Thief * Disguise * Puzzle
Nancy Drew * Case
Solve * Hidden staircase
Secret door * Partner
Notebook * Investigate
WHO AM I?
Instructions for the party planner: Make up a list of famous people, famous places or things. Write a different item from the list on a 3x5 card; make a card for each guest. When the guests have all arrived. Partner them up. Tape a card to each person’s back without telling him/her what it is written on it. (No one else should tell either. ABSOLUTE SILENCE.) Teams spread out in the room. Partners look at each other’s back, but don’t reveal what is on the card. To try to discover what is written on the card taped to their back, the guest asks his/her partner questions about what is written on the card that can be answered yes or no. For example: Am I a woman? Am I living now? The first team where both players guess what is written on their cards wins.
A good detective notices details. What do you see? Be sure to think though before you write down an answer. Some of the questions are tricky.
What in the room is red and long? ______________________
What in the room can be eaten? _____________________
What in the room can be laid on? _____________
What in the room has a pleasant smell? _______________________
What in the room could be in your backpack if you were going to school? _______________
What in the room has at least 200 parts? __________________
What in the room can someone hide behind? _____________
What in the room could you wear to the grocery store? _____________
What three things in the room could help a person see? _______________________________
What in the room would you need for a trip to the Arctic? _______________
What in the room makes a musical sound? _________________________
What in the room begins with the letter “L”? _______________
What 4 things in the room begin with the letter “W”? ___________________________________________________________
What in the room is blue-and-white? _____________________________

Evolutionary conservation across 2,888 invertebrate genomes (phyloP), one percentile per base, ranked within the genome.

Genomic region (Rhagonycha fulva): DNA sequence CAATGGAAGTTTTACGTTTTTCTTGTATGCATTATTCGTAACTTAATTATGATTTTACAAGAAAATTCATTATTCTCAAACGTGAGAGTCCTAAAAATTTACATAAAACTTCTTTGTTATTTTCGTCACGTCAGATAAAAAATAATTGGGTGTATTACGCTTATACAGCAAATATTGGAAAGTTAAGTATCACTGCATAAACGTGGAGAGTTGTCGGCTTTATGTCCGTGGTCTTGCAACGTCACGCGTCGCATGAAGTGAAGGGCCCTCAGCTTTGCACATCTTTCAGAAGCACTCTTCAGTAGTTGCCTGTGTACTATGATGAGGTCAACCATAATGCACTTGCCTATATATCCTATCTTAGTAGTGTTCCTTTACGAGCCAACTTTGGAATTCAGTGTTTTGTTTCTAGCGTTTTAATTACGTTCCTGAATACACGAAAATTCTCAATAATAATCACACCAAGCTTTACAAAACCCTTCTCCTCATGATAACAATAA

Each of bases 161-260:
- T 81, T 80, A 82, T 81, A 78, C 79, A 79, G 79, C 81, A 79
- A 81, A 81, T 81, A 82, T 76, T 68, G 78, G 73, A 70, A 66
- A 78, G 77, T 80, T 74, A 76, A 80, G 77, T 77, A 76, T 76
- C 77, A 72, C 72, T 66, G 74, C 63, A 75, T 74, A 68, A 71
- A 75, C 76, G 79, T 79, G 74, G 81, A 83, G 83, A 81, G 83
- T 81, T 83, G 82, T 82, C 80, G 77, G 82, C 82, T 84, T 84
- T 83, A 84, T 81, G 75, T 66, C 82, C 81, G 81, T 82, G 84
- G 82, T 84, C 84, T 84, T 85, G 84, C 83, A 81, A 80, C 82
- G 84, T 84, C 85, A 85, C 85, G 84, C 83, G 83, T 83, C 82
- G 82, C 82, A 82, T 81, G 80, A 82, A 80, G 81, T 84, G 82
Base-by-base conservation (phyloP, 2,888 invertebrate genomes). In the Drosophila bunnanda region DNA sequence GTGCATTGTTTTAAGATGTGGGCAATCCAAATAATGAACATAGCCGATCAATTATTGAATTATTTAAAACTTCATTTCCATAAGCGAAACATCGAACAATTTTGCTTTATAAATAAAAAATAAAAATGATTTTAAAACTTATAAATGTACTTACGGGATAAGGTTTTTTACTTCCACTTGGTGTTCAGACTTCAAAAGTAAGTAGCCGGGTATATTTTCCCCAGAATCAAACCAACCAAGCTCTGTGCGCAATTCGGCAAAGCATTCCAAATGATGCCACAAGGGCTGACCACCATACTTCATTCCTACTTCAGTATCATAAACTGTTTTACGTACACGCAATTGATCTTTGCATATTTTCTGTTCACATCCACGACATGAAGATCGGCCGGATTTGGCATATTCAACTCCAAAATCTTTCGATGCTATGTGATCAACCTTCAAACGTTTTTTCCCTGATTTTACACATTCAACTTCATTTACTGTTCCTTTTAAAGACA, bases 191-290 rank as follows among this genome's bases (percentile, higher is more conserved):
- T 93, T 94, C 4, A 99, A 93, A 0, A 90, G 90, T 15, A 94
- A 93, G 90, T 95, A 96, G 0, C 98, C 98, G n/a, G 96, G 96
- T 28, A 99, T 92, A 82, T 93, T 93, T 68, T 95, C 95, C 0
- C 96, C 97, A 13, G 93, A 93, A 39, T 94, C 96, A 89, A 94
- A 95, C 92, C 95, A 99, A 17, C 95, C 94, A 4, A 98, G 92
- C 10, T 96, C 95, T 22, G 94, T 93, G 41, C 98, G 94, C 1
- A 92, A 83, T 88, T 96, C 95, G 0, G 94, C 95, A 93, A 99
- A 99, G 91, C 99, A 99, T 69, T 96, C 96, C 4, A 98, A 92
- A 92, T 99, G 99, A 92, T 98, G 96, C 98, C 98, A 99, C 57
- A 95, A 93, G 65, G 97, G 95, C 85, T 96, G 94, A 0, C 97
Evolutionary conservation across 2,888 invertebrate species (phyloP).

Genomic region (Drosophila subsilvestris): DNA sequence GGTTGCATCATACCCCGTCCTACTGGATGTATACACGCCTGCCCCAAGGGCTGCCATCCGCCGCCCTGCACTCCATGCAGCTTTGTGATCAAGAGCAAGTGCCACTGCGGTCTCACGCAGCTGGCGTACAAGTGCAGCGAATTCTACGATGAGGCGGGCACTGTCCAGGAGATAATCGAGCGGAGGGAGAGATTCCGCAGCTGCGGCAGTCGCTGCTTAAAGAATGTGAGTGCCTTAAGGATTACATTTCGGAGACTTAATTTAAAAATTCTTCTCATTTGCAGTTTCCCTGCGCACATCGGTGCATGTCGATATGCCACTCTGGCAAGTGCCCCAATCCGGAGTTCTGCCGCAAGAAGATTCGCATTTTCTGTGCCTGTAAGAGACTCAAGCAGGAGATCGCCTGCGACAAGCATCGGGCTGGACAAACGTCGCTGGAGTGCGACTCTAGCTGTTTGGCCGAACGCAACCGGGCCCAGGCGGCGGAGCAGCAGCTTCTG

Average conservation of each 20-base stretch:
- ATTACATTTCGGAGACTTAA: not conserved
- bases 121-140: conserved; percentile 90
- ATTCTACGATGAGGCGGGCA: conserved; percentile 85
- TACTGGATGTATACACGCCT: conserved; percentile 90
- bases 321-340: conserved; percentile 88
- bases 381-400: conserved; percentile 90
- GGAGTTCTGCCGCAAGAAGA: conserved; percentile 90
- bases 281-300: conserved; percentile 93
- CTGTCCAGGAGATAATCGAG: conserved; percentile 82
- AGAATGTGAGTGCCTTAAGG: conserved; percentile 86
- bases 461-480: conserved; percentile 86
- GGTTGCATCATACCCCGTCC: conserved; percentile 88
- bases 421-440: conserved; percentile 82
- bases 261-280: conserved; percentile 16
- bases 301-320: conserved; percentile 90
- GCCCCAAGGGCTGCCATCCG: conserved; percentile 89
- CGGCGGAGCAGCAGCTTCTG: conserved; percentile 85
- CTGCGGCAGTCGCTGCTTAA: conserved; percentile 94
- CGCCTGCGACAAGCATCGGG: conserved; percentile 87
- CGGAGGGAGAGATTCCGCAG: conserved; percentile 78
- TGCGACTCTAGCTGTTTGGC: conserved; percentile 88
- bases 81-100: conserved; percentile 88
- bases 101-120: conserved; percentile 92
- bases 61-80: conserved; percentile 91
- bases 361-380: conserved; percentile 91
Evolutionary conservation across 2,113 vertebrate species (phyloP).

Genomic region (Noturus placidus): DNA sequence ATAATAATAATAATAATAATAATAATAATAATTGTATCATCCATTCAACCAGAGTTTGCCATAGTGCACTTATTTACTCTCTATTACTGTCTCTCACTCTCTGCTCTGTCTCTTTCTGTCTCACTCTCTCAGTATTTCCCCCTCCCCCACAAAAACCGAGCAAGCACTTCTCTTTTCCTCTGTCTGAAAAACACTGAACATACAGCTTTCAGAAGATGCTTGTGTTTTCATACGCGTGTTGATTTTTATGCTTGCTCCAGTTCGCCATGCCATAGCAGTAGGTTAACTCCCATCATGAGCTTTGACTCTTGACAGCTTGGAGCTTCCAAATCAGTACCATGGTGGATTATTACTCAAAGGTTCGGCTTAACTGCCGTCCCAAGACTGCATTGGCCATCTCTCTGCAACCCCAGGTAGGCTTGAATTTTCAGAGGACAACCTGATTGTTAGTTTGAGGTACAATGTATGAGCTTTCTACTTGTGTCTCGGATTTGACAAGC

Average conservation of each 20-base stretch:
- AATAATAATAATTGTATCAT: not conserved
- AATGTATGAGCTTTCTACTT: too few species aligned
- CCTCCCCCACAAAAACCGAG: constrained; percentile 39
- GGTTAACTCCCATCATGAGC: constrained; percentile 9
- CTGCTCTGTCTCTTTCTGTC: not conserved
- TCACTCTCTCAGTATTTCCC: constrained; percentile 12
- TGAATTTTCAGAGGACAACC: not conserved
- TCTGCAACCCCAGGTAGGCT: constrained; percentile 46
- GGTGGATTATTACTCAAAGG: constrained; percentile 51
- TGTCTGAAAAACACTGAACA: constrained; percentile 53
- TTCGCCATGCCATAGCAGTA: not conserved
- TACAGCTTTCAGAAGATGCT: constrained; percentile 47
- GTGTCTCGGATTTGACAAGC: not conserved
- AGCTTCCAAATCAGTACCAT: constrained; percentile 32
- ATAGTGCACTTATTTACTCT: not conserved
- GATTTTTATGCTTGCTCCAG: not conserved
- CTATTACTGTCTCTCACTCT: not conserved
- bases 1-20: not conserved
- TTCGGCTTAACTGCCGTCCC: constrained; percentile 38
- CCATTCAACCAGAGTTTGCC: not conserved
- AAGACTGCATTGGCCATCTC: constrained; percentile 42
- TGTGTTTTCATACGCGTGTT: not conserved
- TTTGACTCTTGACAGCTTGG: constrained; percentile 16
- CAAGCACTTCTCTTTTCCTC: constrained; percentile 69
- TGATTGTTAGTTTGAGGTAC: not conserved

Key to I Spy AND Instructions for the party planner ("Superintendent"):
You are going to set up a room separate from where the party will take place. Put items around the room that the guests/investigators will discover and describe as they fill in their notes. There are suggestions on the Reference Key printout (link below).
Keep the door closed and the room off limits until you begin the game. Have three or four guests go into the room at a time and fill in the blanks on their “I Spy” investigator note sheets. They should work individually and not share their work. Give them fifteen to twenty minutes. Other party guests may try the Word Search, work on the Edinburgh Sudoku or do the Secret Word Game. (Print these game sheets using the links found on the MORE GAMES page.)
There may be more than one correct answer to each question. The Superintendent--you--judge the answers. Let the investigators assist you. (One of the fun parts of the game is listening to the different answers that children give.)
I like the idea of having a selection of mystery novels for kids as some of the prizes. Of course, I hope I Get a Clue and We All Get a Clue will be included in your selection.
For smaller prizes or party favors you might plan on giving out toy magnifying glasses and penlights. Consider working them into your tablescape where they can become party favors. (See the sample centerpiece on the TABLESCAPE page.) I also think small, colorful notebooks and/or pens would make good prizes for junior detectives.